While similar brands are targeting just the Ivies, Vintage Campus in thinking more broadly. Writes Stavitsky in an email:
Ivy League schools have had a leg up. Yale has collaborated with J. Press, and Harvard has done something similar. And a couple of new companies, like us, have noticed the gap in the market. They have come out of Cornell (The Hardy North) and Dartmouth (Hillflint). But these are still brands coming out of the Ivy League and selling exclusively to Ivy League schools. There’s nothing for the rest of us.
As we grow, Vintage Campus would like to become a style touchpoint for schools of all types, not just elite institutions. Hundreds of colleges in the US have incredible histories that span centuries, and we want to help alumni and students recognize their own place in these unique stories through our sweaters.
If you’d like to get your school or alma mater involved, Stavitsky says please feel free to send him an email. — CC
This week a new start-up called The Hardy North debuted. Founded by three Cornell grads, the brand offers American-made sweaters in school colors and with the year of the institution’s founding on the back. Says a spokesperson:
All the products are made of 100% superfine merino wool that is sourced, sheared, spun, organically dyed, and full-fashion knit in the USA to ensure quality, create domestic jobs, and ensure ethical & responsible production.
Cable-knit crewnecks are priced at $175, and the website hints at more items to come. — CC
Recently a portion of the MFIT’s “Ivy Style” exhibit was brought to Japan for display at Tokyo’s Isetan department store. Last week museum deputy director Patricia Mears posted a write-up on her trip to Japan to oversee the installation. Here are some highlights:
Although the run was only a week long, the buzz surrounding the exhibition and related events was intense. Radio shows devoted to the cult of Ivy were broadcast on Saturday and Sunday from a corner of the store devoted to pop-up shops of American firms such as Martin Greenfield and Individualized Shirts, as well as classic companies such as J. Press and Brooks Brothers.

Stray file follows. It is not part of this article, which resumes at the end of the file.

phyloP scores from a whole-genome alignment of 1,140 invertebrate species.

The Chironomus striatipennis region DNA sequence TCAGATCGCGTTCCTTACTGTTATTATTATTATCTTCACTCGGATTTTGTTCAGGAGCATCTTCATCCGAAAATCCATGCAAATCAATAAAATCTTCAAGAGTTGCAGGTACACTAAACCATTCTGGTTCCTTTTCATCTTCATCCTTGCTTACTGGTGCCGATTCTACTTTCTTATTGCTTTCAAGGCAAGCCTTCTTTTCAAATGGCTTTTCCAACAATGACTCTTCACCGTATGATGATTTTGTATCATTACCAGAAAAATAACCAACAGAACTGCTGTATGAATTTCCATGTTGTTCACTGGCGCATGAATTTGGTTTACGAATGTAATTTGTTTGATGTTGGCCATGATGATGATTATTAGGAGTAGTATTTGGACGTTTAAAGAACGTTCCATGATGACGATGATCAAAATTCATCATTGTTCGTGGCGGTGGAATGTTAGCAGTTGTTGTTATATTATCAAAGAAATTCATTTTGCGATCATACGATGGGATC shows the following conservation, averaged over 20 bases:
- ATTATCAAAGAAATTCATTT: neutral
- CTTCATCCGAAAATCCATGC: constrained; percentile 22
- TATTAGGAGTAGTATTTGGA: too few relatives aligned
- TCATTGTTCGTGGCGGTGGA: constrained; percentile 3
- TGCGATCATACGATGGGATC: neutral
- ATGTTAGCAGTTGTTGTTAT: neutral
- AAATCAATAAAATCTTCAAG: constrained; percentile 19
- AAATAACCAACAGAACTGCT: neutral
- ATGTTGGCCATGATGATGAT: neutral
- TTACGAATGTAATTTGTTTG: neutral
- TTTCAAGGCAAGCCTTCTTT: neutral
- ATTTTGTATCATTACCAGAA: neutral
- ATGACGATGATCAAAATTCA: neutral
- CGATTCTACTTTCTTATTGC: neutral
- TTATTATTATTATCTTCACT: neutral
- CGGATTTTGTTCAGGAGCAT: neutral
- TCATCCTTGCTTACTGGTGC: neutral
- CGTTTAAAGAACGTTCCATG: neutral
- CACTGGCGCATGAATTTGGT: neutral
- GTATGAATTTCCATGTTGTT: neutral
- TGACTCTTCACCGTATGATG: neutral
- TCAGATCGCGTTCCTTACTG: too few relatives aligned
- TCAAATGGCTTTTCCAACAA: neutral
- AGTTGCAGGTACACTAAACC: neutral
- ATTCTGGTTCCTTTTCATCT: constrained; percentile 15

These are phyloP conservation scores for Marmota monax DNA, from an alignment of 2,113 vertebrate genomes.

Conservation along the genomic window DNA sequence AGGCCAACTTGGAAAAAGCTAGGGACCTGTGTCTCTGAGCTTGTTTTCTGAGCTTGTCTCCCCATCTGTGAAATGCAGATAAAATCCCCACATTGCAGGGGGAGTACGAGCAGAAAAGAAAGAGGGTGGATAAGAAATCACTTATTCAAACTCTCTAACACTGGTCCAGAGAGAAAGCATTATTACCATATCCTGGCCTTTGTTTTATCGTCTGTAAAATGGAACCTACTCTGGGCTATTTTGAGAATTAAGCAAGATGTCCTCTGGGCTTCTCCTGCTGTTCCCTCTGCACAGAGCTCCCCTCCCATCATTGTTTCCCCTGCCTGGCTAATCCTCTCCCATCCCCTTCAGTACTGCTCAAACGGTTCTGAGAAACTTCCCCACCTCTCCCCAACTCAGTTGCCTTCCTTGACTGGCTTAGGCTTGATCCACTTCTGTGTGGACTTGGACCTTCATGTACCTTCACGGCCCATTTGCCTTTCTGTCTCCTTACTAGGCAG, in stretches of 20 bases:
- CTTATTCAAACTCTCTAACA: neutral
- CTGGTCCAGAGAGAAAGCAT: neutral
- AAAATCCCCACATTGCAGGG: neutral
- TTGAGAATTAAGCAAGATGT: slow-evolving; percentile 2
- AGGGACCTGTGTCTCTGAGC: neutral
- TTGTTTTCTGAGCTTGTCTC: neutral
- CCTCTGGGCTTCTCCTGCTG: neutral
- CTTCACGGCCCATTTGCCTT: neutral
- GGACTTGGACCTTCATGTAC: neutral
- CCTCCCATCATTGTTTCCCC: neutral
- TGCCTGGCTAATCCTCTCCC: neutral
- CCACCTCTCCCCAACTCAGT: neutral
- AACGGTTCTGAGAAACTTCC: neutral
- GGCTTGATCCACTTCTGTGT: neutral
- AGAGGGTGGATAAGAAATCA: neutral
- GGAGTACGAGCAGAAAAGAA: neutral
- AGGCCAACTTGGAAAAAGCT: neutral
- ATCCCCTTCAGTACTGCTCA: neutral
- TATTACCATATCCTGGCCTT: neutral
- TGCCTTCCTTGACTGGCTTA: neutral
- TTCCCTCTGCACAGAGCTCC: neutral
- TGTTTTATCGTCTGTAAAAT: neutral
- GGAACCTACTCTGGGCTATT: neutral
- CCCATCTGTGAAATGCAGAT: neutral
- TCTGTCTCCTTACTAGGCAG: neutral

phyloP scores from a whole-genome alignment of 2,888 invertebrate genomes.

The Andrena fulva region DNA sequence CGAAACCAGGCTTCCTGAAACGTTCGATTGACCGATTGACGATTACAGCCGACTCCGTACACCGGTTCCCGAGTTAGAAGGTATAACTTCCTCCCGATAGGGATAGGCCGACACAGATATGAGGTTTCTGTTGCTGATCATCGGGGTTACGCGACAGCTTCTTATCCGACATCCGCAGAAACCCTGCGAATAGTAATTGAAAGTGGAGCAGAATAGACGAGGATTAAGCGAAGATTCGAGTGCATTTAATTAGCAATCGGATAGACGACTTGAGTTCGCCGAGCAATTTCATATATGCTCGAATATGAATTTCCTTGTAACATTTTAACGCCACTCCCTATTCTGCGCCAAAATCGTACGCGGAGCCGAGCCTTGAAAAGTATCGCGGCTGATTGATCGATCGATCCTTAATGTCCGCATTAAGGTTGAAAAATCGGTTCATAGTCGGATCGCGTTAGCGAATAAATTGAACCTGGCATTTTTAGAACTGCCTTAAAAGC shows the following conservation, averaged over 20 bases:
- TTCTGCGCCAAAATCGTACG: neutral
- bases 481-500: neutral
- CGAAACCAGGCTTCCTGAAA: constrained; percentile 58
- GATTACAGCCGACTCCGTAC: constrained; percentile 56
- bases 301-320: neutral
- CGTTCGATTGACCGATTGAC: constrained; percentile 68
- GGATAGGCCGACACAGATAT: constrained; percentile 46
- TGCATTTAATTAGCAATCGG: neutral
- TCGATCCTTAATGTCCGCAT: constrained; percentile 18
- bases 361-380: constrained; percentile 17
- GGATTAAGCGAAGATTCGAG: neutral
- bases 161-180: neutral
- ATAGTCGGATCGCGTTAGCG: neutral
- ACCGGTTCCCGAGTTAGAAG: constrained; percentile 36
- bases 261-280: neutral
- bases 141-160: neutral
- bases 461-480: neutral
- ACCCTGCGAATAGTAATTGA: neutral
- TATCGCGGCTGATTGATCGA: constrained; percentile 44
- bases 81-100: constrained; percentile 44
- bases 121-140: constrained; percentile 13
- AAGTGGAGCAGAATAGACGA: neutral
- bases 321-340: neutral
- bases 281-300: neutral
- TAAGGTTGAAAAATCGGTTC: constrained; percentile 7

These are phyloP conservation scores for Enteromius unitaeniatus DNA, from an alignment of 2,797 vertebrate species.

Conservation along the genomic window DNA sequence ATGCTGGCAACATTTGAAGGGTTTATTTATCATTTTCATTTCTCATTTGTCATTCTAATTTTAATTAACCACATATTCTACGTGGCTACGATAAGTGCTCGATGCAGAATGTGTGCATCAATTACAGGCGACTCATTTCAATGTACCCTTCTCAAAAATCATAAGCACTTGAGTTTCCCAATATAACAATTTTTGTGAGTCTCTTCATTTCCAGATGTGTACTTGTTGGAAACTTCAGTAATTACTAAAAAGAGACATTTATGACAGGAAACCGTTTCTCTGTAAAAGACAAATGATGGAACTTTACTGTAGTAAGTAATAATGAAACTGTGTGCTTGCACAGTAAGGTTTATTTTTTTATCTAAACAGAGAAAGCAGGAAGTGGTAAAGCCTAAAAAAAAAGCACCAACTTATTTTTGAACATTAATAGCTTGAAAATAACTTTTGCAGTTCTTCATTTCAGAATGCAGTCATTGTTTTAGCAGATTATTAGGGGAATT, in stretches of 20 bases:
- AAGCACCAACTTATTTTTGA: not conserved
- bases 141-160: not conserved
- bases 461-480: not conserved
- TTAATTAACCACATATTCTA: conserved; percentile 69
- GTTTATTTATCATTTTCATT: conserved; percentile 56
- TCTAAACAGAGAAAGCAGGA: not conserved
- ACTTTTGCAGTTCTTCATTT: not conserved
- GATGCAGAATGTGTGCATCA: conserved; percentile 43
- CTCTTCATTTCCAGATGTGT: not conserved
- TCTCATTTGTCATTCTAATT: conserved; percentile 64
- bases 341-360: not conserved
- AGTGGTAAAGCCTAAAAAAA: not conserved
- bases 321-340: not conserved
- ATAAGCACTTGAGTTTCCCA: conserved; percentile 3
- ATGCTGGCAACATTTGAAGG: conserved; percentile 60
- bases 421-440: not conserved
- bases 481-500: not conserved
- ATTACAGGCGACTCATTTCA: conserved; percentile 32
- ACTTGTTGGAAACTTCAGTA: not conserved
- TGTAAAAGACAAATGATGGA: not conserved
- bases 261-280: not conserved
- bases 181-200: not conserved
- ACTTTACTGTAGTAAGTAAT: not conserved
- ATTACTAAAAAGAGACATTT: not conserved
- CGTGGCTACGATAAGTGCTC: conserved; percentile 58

One of the great highlights was meeting Shosuke and Rui Ishizu, the son and grandson of Van Jacket founder, Kensuke Ishizue, also of Take Ivy fame. Gracious, knowledgeable and possessing a wicked and sharp sense of humor, they conveyed how creative and ground- breaking Ishizu senior has been. Translation and additional information was communicated by the American expatriot, David Marx. David’s own work on Ivy in Japan will be the subject of an upcoming publication that will no doubt be a great addition to this field.
Those who follow the Tailor Caid blog will find this interesting:
I was able instead to meet one of Japan’s leading bespoke tailors, Yuhei Yamamoto, whose firm is called Caid, Modern Tailoring. Not only is Yamamoto a superb craftsman, he is an ardent connoisseur of mid-century American design. He collects objects ranging from Brooks Brothers Own Make suits (replete with hand workmanship) to vintage records and photographs of Henry Fonda, Steve McQueen, and Frank Sinatra. While he can replicate nearly anything, his own suits are a blend of continental panache and Ivy style ease. Belts have tabs identical to those worn by Sinatra and are finished off with shirts and ties of his own design and manufacture.
Finally Mears gives credit to the exhibits throng of attendees, “an audience that not only relished the chance to see historical Brooks Brothers material, but who are ardent advocates of Ivy style, keeping its classical elements alive and relevant.”
For the complete story, head over to the Museum At FIT’s website. — CC